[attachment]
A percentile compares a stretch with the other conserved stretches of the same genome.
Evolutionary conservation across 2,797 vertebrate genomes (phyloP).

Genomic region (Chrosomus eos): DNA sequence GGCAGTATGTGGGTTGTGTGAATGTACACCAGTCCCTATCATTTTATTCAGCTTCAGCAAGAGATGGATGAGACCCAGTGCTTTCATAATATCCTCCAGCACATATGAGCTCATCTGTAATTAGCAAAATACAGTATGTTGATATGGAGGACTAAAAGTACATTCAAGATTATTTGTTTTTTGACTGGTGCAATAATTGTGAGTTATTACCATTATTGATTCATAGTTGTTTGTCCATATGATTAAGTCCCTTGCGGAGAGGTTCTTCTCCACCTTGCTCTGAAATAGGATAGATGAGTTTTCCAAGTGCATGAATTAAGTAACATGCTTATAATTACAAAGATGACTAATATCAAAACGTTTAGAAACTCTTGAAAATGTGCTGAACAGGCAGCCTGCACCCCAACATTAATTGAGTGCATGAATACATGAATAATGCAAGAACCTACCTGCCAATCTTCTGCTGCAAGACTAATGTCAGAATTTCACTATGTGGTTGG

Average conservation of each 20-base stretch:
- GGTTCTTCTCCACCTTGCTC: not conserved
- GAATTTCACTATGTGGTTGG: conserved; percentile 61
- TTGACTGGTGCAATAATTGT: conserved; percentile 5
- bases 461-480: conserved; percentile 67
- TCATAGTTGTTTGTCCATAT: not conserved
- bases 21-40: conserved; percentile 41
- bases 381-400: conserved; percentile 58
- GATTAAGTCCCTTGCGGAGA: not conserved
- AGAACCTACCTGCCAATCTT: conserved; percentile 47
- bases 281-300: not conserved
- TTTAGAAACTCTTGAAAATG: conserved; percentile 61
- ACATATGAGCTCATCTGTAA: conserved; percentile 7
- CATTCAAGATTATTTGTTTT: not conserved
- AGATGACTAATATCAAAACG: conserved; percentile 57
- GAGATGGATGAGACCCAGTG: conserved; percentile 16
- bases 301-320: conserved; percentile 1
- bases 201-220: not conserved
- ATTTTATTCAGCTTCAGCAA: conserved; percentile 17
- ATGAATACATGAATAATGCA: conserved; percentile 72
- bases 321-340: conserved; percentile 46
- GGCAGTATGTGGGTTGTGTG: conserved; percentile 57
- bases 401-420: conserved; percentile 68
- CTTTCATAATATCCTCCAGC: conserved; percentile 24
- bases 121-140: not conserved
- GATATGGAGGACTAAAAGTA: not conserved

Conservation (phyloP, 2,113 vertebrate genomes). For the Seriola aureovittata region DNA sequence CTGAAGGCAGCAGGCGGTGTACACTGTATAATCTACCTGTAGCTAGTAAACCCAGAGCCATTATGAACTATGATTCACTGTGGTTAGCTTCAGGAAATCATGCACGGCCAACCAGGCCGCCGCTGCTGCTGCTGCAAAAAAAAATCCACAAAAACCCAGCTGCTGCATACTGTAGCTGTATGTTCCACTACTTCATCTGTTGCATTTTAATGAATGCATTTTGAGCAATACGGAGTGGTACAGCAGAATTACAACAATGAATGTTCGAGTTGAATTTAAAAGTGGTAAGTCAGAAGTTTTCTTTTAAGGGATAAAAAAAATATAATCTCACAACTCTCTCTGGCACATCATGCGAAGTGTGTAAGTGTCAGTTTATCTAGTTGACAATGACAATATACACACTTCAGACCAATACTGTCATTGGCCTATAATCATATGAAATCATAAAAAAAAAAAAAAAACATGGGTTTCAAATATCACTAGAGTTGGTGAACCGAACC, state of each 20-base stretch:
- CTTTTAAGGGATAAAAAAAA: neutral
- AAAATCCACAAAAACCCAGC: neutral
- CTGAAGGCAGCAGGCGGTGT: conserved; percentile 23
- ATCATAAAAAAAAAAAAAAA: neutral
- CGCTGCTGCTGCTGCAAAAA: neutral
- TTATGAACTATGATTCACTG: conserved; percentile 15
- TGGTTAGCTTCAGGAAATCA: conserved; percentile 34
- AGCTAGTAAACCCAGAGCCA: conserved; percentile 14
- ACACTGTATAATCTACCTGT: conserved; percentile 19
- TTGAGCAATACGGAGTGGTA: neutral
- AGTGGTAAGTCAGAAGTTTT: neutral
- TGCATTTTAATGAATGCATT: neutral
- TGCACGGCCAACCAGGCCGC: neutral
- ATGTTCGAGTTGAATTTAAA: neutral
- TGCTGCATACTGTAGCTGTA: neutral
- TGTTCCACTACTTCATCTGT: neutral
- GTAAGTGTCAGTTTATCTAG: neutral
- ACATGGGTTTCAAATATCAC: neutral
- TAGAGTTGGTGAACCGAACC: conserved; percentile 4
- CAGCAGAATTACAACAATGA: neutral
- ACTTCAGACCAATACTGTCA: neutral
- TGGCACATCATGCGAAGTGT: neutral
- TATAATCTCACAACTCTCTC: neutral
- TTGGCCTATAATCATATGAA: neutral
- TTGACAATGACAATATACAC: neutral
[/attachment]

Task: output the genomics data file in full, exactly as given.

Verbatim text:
A percentile compares a stretch with the other conserved stretches of the same genome.
Evolutionary conservation across 2,797 vertebrate genomes (phyloP).

Genomic region (Chrosomus eos): DNA sequence GGCAGTATGTGGGTTGTGTGAATGTACACCAGTCCCTATCATTTTATTCAGCTTCAGCAAGAGATGGATGAGACCCAGTGCTTTCATAATATCCTCCAGCACATATGAGCTCATCTGTAATTAGCAAAATACAGTATGTTGATATGGAGGACTAAAAGTACATTCAAGATTATTTGTTTTTTGACTGGTGCAATAATTGTGAGTTATTACCATTATTGATTCATAGTTGTTTGTCCATATGATTAAGTCCCTTGCGGAGAGGTTCTTCTCCACCTTGCTCTGAAATAGGATAGATGAGTTTTCCAAGTGCATGAATTAAGTAACATGCTTATAATTACAAAGATGACTAATATCAAAACGTTTAGAAACTCTTGAAAATGTGCTGAACAGGCAGCCTGCACCCCAACATTAATTGAGTGCATGAATACATGAATAATGCAAGAACCTACCTGCCAATCTTCTGCTGCAAGACTAATGTCAGAATTTCACTATGTGGTTGG

Average conservation of each 20-base stretch:
- GGTTCTTCTCCACCTTGCTC: not conserved
- GAATTTCACTATGTGGTTGG: conserved; percentile 61
- TTGACTGGTGCAATAATTGT: conserved; percentile 5
- bases 461-480: conserved; percentile 67
- TCATAGTTGTTTGTCCATAT: not conserved
- bases 21-40: conserved; percentile 41
- bases 381-400: conserved; percentile 58
- GATTAAGTCCCTTGCGGAGA: not conserved
- AGAACCTACCTGCCAATCTT: conserved; percentile 47
- bases 281-300: not conserved
- TTTAGAAACTCTTGAAAATG: conserved; percentile 61
- ACATATGAGCTCATCTGTAA: conserved; percentile 7
- CATTCAAGATTATTTGTTTT: not conserved
- AGATGACTAATATCAAAACG: conserved; percentile 57
- GAGATGGATGAGACCCAGTG: conserved; percentile 16
- bases 301-320: conserved; percentile 1
- bases 201-220: not conserved
- ATTTTATTCAGCTTCAGCAA: conserved; percentile 17
- ATGAATACATGAATAATGCA: conserved; percentile 72
- bases 321-340: conserved; percentile 46
- GGCAGTATGTGGGTTGTGTG: conserved; percentile 57
- bases 401-420: conserved; percentile 68
- CTTTCATAATATCCTCCAGC: conserved; percentile 24
- bases 121-140: not conserved
- GATATGGAGGACTAAAAGTA: not conserved

Conservation (phyloP, 2,113 vertebrate genomes). For the Seriola aureovittata region DNA sequence CTGAAGGCAGCAGGCGGTGTACACTGTATAATCTACCTGTAGCTAGTAAACCCAGAGCCATTATGAACTATGATTCACTGTGGTTAGCTTCAGGAAATCATGCACGGCCAACCAGGCCGCCGCTGCTGCTGCTGCAAAAAAAAATCCACAAAAACCCAGCTGCTGCATACTGTAGCTGTATGTTCCACTACTTCATCTGTTGCATTTTAATGAATGCATTTTGAGCAATACGGAGTGGTACAGCAGAATTACAACAATGAATGTTCGAGTTGAATTTAAAAGTGGTAAGTCAGAAGTTTTCTTTTAAGGGATAAAAAAAATATAATCTCACAACTCTCTCTGGCACATCATGCGAAGTGTGTAAGTGTCAGTTTATCTAGTTGACAATGACAATATACACACTTCAGACCAATACTGTCATTGGCCTATAATCATATGAAATCATAAAAAAAAAAAAAAAACATGGGTTTCAAATATCACTAGAGTTGGTGAACCGAACC, state of each 20-base stretch:
- CTTTTAAGGGATAAAAAAAA: neutral
- AAAATCCACAAAAACCCAGC: neutral
- CTGAAGGCAGCAGGCGGTGT: conserved; percentile 23
- ATCATAAAAAAAAAAAAAAA: neutral
- CGCTGCTGCTGCTGCAAAAA: neutral
- TTATGAACTATGATTCACTG: conserved; percentile 15
- TGGTTAGCTTCAGGAAATCA: conserved; percentile 34
- AGCTAGTAAACCCAGAGCCA: conserved; percentile 14
- ACACTGTATAATCTACCTGT: conserved; percentile 19
- TTGAGCAATACGGAGTGGTA: neutral
- AGTGGTAAGTCAGAAGTTTT: neutral
- TGCATTTTAATGAATGCATT: neutral
- TGCACGGCCAACCAGGCCGC: neutral
- ATGTTCGAGTTGAATTTAAA: neutral
- TGCTGCATACTGTAGCTGTA: neutral
- TGTTCCACTACTTCATCTGT: neutral
- GTAAGTGTCAGTTTATCTAG: neutral
- ACATGGGTTTCAAATATCAC: neutral
- TAGAGTTGGTGAACCGAACC: conserved; percentile 4
- CAGCAGAATTACAACAATGA: neutral
- ACTTCAGACCAATACTGTCA: neutral
- TGGCACATCATGCGAAGTGT: neutral
- TATAATCTCACAACTCTCTC: neutral
- TTGGCCTATAATCATATGAA: neutral
- TTGACAATGACAATATACAC: neutral